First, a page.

MAny peole talk of the lack of historical proof for christian persecution but of course  it is hard to find historical proofs for much of what happened  There exists in the colosseum evidence of christian "martyrs" in the names and comments scratched by them in walls and floors of the colloseum precinct  ( a quick google doesnt confirm this but i have read about it in the past in a number of books and articles)There also exist historical referenrces to such acts especially under a few particular emporers who were more paranoid then most.

Modern hollywood and indeed some ancient "histories" might exaggerate the numbers for their own purposes, but the persecution of christians created a genuine response in later christian believers and the emphasis on martyrs of the early church, as "resistance leaders for the faith", was a part of this response.

Edited by Mr Walker, 16 May 2013 - 11:10 AM.

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Therefore be at peace with God, whatever you conceive Him to be, and whatever your labors and aspirations, in the noisy confusion of life keep peace with your soul.

With all its sham, drudgery and broken dreams, it is still a beautiful world..

Be cheerful.

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#39    Sherapy

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Posted 16 May 2013 - 03:21 PM

View PostMr Walker, on 16 May 2013 - 10:45 AM, said:

I am not sure I understand this. if christians were indeed systematically, persecuted, executed and used as sport in the colosseums and arenas around the roman empire then this had been happening for nearly  300 years before it was stopped.

it was an instituionalised and systemic cultural procedure. Hence when christians gained control of the roman empire both in numbers and in political influence they had a choice.

To completely change that institutionalised and sytemic  set of procedures  or to just continue it  for their own purposes, with a different set of victims. The roman populace was so used to "bread and circuses" that it might have proved difficult to cease this form of entertainment altogether, but i suspect christians proved just as vindictive and prejudiced as anyone else. Ethics, moralities, values and beliefs, were very different from modern ones, for all humans in those times.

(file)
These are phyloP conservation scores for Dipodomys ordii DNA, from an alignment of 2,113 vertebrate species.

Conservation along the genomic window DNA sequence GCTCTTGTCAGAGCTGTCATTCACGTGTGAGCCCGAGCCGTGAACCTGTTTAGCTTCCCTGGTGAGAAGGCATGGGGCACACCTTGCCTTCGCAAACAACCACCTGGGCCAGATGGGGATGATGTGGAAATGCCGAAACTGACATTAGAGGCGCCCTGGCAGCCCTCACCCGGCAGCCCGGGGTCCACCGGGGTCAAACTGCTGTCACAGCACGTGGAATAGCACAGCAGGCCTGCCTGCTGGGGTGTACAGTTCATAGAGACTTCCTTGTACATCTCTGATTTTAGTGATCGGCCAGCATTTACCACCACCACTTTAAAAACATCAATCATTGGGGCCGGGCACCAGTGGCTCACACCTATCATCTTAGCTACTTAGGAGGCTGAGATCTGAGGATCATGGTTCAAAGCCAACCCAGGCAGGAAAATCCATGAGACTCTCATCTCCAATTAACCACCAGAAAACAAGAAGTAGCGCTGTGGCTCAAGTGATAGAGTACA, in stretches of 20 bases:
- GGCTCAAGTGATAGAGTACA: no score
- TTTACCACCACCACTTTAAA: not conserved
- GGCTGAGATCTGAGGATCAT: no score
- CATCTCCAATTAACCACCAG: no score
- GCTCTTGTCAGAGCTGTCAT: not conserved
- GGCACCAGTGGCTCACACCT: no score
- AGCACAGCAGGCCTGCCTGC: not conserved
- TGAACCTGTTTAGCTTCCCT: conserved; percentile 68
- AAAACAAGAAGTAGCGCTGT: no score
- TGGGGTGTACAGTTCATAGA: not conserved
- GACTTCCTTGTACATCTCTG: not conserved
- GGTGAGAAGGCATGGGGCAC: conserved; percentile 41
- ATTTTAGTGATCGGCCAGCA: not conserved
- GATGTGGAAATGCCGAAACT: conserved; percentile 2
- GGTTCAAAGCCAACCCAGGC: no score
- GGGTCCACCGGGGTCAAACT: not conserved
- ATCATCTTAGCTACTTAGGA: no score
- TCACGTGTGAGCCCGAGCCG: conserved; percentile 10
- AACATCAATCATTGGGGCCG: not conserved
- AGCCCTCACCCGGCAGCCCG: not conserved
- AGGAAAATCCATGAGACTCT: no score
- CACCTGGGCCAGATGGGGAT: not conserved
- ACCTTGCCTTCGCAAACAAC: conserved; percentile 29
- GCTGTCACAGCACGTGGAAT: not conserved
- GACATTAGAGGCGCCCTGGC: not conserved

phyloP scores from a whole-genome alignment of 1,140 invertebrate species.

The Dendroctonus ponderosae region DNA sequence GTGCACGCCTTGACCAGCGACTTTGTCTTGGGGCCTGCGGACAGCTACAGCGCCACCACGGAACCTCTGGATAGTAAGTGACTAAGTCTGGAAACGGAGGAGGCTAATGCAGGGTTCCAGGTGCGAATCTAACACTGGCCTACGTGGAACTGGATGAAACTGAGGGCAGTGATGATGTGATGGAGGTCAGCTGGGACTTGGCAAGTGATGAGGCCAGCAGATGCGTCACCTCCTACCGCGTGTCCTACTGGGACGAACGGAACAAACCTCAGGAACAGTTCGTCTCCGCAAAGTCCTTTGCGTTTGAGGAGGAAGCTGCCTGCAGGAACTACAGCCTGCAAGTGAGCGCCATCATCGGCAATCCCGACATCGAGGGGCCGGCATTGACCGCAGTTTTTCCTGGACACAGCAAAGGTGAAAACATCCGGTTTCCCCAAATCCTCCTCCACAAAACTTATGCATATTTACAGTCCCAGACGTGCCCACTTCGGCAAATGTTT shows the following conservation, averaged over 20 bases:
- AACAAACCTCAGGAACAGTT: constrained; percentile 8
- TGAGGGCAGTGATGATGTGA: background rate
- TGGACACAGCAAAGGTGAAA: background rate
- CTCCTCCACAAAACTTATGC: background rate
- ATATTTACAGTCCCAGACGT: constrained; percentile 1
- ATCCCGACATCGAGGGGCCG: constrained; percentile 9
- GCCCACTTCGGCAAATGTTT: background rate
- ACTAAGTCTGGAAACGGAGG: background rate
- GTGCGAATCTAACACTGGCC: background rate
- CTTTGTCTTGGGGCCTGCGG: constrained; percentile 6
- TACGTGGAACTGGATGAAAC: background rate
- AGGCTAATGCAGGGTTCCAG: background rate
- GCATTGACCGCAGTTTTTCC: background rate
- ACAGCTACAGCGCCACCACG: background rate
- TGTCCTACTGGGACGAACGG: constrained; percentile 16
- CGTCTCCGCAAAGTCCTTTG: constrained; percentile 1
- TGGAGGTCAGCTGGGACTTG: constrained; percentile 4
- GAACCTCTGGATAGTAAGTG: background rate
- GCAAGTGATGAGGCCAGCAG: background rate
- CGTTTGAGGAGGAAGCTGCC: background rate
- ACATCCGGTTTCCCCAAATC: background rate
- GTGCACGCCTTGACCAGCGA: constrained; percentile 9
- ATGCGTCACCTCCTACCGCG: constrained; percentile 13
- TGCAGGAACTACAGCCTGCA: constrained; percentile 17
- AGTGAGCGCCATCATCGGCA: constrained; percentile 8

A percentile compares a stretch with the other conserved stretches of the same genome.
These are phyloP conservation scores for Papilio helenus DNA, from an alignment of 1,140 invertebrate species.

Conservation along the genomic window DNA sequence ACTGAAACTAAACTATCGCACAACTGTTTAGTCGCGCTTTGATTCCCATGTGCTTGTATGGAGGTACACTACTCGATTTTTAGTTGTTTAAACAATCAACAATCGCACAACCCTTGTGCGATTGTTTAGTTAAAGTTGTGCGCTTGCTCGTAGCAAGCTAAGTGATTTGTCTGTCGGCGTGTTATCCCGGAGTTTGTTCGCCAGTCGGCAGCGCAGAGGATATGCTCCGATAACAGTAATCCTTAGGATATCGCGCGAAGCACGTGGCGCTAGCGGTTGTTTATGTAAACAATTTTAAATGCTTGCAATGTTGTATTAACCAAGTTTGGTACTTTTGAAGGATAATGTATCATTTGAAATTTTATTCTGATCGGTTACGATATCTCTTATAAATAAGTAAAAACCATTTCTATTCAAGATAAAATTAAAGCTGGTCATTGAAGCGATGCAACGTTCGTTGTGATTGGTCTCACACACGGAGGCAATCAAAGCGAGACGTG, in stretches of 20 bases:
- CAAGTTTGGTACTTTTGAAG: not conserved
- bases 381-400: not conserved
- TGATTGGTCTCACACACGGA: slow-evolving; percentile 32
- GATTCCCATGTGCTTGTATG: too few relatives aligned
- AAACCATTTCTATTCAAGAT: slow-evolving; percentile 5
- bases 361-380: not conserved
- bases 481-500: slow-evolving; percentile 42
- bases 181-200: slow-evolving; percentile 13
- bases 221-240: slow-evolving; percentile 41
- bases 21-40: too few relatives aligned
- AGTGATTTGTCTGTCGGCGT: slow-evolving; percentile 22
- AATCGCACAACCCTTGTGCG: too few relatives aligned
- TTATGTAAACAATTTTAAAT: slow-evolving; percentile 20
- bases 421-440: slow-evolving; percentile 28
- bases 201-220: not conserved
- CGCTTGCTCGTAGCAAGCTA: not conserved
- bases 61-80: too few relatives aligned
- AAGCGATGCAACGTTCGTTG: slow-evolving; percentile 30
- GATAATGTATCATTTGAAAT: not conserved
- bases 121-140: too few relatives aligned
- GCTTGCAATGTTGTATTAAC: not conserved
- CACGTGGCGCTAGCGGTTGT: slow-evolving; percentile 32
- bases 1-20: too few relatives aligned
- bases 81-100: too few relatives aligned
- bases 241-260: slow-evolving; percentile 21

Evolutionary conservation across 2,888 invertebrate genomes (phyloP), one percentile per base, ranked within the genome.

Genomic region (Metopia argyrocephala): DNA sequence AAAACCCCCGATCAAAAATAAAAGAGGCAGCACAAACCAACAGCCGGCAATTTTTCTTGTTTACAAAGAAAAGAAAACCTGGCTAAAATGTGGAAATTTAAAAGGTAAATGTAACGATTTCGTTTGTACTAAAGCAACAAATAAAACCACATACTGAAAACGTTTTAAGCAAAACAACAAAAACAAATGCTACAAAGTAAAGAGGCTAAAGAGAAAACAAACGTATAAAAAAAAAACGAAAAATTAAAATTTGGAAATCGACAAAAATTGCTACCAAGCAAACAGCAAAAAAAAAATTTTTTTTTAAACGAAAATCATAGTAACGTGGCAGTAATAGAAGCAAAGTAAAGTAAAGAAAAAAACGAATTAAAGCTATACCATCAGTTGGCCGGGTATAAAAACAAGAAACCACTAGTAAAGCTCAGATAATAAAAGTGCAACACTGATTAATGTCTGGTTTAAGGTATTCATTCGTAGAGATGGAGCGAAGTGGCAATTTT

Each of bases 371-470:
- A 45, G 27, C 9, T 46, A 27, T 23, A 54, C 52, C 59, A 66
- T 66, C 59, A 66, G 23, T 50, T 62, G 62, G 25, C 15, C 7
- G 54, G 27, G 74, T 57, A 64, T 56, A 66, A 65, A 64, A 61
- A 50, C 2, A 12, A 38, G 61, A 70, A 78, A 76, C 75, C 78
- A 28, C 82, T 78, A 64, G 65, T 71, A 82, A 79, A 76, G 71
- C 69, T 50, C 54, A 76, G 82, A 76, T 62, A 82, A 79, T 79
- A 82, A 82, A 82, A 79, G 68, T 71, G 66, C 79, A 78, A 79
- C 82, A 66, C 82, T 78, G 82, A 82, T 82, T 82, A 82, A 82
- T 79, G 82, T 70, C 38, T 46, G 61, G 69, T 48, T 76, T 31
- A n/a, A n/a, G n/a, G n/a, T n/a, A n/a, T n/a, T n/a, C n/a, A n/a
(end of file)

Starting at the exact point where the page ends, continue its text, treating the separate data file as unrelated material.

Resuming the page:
Two generations is also nothing in terms of human memory, and many  modern hatreds such as those in the balkans came back with extreme violence as late as the end of the last  century (1990s) after  nearly fifty years of  unification as Czechoslovakia.

The historical persecution of christians was inconsistent and varied but the reasons they were persecuted were the same as the reasons why all disidents were persecuted by rome. A lot of the time the persecution did not result in death but  more in restrictions limitations and "injunctions" placed on christians and their practices.

indeed a remarkable parallel exists with how jews were later treated by christians. While occasionally there were pogroms and massacres, usually it was  considered enough to keep the jews under control through repressive and restrictive legislation. That is how rome also generally dealt with early christians and other disssident groups. And the christians were dissident because they strongly opposed one of romes central tenets as epitomised in their major temples.

That ALL religions are equal and may be worshipped.  Jews and particulary christians were abouthe only religious groups wh denied this premise and oppsed it actively They also placed "the one true god" above the emperor who was considered by others to be divine and a representative of the gods. Thus they were not just dissidents but blasphemers and enemies of the emperors divine status.
MAny peole talk of the lack of historical proof for christian persecution but of course  it is hard to find historical proofs for much of what happened  There exists in the colosseum evidence of christian "martyrs" in the names and comments scratched by them in walls and floors of the colloseum precinct  ( a quick google doesnt confirm this but i have read about it in the past in a number of books and articles)There also exist historical referenrces to such acts especially under a few particular emporers who were more paranoid then most.

Modern hollywood and indeed some ancient "histories" might exaggerate the numbers for their own purposes, but the persecution of christians created a genuine response in later christian believers and the emphasis on martyrs of the early church, as "resistance leaders for the faith", was a part of this response.